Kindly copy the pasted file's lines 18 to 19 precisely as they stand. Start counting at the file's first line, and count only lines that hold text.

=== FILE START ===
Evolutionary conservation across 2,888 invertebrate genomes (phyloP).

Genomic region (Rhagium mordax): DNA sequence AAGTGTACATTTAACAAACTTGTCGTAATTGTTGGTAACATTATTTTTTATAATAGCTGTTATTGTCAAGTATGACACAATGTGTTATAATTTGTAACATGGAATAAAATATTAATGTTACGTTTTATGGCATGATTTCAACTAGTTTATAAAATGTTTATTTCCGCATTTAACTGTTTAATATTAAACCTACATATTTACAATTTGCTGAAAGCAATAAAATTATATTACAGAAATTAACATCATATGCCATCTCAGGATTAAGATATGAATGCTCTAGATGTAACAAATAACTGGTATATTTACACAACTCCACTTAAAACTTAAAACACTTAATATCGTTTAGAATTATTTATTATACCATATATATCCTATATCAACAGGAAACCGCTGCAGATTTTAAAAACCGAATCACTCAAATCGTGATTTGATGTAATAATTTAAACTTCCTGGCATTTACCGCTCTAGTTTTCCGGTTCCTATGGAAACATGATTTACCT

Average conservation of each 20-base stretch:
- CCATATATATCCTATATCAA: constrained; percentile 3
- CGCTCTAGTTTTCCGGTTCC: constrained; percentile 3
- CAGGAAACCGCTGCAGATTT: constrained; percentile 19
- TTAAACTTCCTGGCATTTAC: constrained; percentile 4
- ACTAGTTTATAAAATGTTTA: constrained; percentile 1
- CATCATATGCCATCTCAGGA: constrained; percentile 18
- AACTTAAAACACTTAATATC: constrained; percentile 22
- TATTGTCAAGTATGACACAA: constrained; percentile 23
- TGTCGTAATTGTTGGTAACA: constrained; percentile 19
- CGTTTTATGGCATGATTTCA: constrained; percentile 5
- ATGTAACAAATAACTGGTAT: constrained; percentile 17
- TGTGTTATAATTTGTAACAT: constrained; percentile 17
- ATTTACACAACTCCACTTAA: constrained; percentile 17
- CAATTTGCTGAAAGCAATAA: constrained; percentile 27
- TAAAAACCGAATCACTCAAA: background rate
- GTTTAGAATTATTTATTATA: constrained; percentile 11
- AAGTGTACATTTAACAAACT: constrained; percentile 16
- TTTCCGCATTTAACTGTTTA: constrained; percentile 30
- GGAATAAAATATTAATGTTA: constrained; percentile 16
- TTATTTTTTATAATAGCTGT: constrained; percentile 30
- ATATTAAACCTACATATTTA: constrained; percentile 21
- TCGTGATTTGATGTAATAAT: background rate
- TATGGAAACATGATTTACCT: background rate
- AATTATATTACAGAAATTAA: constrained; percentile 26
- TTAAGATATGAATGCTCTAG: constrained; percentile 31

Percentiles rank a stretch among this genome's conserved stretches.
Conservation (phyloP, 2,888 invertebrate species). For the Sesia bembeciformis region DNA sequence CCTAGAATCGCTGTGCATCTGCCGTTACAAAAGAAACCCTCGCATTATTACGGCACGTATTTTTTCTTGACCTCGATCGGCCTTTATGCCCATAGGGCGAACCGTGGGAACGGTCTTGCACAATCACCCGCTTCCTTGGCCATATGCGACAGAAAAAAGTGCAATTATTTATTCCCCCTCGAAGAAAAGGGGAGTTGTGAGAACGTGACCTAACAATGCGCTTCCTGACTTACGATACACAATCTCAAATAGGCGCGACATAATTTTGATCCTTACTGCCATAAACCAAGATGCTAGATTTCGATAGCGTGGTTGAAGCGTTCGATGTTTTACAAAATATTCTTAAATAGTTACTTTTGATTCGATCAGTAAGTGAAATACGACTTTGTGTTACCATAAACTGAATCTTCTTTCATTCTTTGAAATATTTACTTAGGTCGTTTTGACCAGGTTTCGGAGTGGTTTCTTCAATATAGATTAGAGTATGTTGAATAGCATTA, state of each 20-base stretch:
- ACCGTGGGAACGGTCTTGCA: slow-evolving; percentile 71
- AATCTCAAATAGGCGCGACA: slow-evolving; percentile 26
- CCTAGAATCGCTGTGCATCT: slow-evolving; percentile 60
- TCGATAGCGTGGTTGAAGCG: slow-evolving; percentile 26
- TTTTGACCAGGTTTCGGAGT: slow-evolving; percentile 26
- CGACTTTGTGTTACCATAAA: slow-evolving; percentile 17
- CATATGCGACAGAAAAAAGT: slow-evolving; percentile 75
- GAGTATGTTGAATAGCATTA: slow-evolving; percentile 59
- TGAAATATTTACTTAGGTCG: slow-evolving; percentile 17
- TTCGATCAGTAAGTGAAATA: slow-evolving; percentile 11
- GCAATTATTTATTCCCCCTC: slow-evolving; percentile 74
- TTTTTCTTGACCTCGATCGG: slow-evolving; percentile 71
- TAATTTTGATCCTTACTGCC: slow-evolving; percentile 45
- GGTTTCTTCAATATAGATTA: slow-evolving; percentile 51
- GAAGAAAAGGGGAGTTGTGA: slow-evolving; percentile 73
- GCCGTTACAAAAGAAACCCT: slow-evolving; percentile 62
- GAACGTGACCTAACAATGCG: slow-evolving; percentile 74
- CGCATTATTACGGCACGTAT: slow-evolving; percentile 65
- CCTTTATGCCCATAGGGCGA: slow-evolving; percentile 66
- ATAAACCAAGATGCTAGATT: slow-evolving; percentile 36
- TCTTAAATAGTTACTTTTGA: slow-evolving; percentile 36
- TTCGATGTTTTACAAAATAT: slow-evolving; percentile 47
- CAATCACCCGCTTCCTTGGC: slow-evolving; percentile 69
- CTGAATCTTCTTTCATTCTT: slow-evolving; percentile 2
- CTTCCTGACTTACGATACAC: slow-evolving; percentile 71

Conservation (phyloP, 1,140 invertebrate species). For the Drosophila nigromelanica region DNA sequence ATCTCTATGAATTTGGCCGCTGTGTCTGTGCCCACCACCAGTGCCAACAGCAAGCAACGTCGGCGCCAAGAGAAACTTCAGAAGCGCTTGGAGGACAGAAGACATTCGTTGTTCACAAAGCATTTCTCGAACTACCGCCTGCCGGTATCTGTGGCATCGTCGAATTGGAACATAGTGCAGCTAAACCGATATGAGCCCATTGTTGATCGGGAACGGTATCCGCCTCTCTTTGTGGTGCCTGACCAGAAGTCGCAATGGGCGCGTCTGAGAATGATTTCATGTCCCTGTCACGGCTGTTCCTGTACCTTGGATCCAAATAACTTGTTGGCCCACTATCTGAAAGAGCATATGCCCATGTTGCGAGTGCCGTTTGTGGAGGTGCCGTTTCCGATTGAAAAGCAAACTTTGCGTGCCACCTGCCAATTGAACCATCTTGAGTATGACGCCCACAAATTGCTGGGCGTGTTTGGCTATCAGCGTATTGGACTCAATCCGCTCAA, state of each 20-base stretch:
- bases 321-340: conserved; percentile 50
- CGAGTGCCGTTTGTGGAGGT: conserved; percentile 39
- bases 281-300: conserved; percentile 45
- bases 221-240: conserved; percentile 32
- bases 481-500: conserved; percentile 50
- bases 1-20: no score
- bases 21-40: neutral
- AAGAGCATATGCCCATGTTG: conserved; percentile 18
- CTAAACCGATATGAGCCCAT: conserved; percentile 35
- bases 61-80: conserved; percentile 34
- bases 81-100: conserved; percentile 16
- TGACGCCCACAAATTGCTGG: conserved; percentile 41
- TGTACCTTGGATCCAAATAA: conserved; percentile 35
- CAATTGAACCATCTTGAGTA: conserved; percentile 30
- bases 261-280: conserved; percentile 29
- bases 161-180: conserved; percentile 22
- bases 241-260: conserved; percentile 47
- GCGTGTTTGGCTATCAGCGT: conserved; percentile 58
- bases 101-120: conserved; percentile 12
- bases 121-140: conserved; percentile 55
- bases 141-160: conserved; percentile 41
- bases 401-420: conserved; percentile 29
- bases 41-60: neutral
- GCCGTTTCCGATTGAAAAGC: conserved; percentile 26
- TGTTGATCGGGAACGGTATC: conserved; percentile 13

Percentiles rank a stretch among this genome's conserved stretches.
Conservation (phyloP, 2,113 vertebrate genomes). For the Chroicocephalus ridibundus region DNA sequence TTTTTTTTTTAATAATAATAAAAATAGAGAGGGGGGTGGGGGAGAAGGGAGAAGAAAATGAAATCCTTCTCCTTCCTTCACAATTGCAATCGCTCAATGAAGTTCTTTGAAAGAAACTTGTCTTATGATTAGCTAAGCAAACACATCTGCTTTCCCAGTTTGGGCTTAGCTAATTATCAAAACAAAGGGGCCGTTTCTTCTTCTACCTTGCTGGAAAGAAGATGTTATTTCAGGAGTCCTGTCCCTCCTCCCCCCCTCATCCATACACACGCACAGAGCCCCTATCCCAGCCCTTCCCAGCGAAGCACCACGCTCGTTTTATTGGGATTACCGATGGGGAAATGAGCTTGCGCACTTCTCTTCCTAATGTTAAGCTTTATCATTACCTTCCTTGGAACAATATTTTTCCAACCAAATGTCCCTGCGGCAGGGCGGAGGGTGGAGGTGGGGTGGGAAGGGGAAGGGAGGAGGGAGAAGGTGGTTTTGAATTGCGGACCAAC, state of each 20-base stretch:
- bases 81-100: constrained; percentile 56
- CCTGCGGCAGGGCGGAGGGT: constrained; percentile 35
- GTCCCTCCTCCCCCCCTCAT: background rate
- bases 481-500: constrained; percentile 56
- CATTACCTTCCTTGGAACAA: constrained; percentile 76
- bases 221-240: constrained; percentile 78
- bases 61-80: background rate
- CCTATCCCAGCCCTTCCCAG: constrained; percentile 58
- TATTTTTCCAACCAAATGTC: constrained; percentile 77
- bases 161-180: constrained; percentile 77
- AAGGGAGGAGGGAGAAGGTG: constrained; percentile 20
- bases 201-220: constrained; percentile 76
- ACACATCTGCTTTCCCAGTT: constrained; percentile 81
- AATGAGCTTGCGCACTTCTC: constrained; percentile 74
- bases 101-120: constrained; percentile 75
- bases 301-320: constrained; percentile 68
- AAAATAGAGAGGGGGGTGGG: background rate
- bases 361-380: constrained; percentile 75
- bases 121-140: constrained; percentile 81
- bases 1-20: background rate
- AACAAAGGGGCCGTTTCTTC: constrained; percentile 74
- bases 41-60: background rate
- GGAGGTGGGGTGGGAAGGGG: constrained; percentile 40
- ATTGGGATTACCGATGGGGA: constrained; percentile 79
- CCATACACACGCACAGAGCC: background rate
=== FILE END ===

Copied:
- TAAAAACCGAATCACTCAAA: background rate
- GTTTAGAATTATTTATTATA: constrained; percentile 11